London and Church win Black’s Camp Big Cat Shootout on Santee Cooper
“Show me your big fish.” — Kevin Davis
Plenty of big fish ruled the day on Friday at the Black’s Camp Big Cat Shootout. Prefishing was great with multiple 40 pounds and over fish reported. All the while, anglers and organizers were watching the weather. Winter storm Diego was bearing down on the area with predictions of cold rainy weather and extremely high winds.
Anyone familiar with Santee Cooper knows just how fast that body of water can become dangerous in windy conditions. Weather conditions were discussed at the captains meeting and a decision was made to shorten the tournament from two days to a full day on Friday and a half day on Saturday. On that final day, anglers were required to stop fishing at noon and be in the weigh-in line by 1:00.
The Black’s Camp Big Cat Shootout, now in its second year, is a Big Entry, Big Fish tournament. The entry fee is $500 per boat and it features a 100 percent payout. First place takes 50%, second takes 30% and third place takes 20%. Each boat weighs in two fish each day of a two-day tournament. An optional $50 Big Fish Pot rounds out the prize money and all 26 teams signed up. The total payout was $14,500 with a couple of nice prizes added to the Big Fish Pot.
Santee Cooper did not disappoint. Plenty of big fish came to the scales on day one in what appeared to be a pre-frontal bite. Several anglers reported culling 30-plus fish. The high wind predictions were right on for day two and anglers were challenged by extremely rough water. Back at the weigh-in site, the expected rain was moderate and the day-two weigh-in occurred with only a sprinkle of rain but the bite was definitely off after the front came through.
Timothy London and Wayne Church claimed the top spot in the Shootout. They weighed in an even 85 pounds on day one that included a 46.40 pounder. They added 54.1 on day two for a 139.1-pound total to earned a check for $6,500. That is about a 35-pound average weight of four fish.
London and Church arrived at Black’s Camp on Thursday morning with the main priority of catching bait, which turned out to be tough.
“It required most of the day to catch bait,” reported London. “But we did manage to find enough time to go mark some fish to possibly target on Friday. I decided to make a last-second change before we left Black’s Camp on day one. We headed to a spot that I thought looked rather promising. We ended up fishing a secondary channel and drifting right on the channel ledge in 20 to 30 feet of water. Perch seemed to be what the fish wanted. We also caught a few on fresh gizzard shad but the majority of our fish came off of white perch.”
“On Saturday we knew that the wind was gonna’ be brutal,” continued London. “And, it was gonna’ pick up right around 8 a.m. We knew we had to get our fish early. We managed to pull two more good fish out of the same general area that we fished on Friday.”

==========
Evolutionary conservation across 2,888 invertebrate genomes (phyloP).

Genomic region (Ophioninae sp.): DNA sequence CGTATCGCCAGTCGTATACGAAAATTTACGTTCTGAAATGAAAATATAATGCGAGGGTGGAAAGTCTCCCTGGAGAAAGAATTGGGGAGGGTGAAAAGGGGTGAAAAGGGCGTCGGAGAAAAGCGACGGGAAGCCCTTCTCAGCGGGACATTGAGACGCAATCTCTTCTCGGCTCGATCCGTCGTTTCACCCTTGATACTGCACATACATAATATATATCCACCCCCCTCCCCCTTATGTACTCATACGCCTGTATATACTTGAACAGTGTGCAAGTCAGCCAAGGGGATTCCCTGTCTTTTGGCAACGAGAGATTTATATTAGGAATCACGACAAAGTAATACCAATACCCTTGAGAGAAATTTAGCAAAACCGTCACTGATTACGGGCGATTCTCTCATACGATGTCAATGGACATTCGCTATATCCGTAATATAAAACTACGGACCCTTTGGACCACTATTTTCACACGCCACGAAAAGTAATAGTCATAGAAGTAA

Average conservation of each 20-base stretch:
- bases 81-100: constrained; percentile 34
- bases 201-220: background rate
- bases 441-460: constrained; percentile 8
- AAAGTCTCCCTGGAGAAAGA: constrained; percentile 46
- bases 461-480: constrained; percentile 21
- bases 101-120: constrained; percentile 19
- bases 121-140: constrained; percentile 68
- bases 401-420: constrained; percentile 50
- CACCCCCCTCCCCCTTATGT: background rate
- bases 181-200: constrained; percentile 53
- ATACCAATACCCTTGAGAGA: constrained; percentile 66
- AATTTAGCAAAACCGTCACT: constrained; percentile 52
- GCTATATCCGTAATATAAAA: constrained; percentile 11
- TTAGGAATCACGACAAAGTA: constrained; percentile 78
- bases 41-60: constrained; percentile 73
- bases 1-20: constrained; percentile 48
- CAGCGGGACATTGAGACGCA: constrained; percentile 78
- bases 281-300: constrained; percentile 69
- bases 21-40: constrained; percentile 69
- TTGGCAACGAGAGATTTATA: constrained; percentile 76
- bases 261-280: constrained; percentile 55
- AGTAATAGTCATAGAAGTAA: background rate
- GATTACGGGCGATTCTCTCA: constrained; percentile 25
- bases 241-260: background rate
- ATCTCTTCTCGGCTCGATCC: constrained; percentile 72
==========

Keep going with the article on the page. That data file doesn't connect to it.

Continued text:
The Eden, NC team is very mindful of the need to take good care of the fish. London mentioned that the cold weather helps keep the fish lively and healthy but also mentioned the need for having a good livewell. They believe in having the fish as healthy on release as they are when caught. It is a good example for all tournament anglers to follow.
“Kevin Davis at Black’s Camp put on an awesome tournament,” concluded London. “Their hospitality is second to none. I will definitely be back next year.”
Richard Chaplin and Jimmy Girdler earned the runner-up spot at the Black’s Camp Big Cat Shootout. With 80 pounds on day one, that included a 49.1 pounds blue, they added 57.7 pounds on day two and took the second-place spot with a total weight of 137.7. They earned a check for $3,900 for the second-place win.
Chaplin is a local angler and fishes Santee regularly. Girdler is from Atlanta, GA, and visits the area with his brother to fish with Chaplin a couple times a year.
“I stay on the water enough to keep a track on the fish movement,” offered Chaplin. “Some might say that’s the ‘local advantage.’ We fished shallow water both days. We were in 3 to 8 feet of water looking for submerged stumps.”
“We anchor fished the entire tournament,” continued Chaplin. “We concentrated on the shallower, more active fish as opposed to drifting for deep water fish that tend to be lethargic. Fresh mullet was our bait. We went to the river on Thursday before the tournament and netted fresh mullet. That is another ‘local advantage,’ knowing where to find bait. I always prefer fresh over frozen when available.”
Chaplin commented on the weather change from Friday to Saturday. The weatherman was right on this one and Chaplin and Girdler had to adapt their game plan accordingly. The cold front and high winds forced them to fish the opposite side of the lake on day-two.
“The weather was definitely a major factor in this tournament,” said Chaplin. “With the front moving in, the air pressure spiking, and conditions deteriorating as the day progressed made for an interesting weigh-in on day-two.”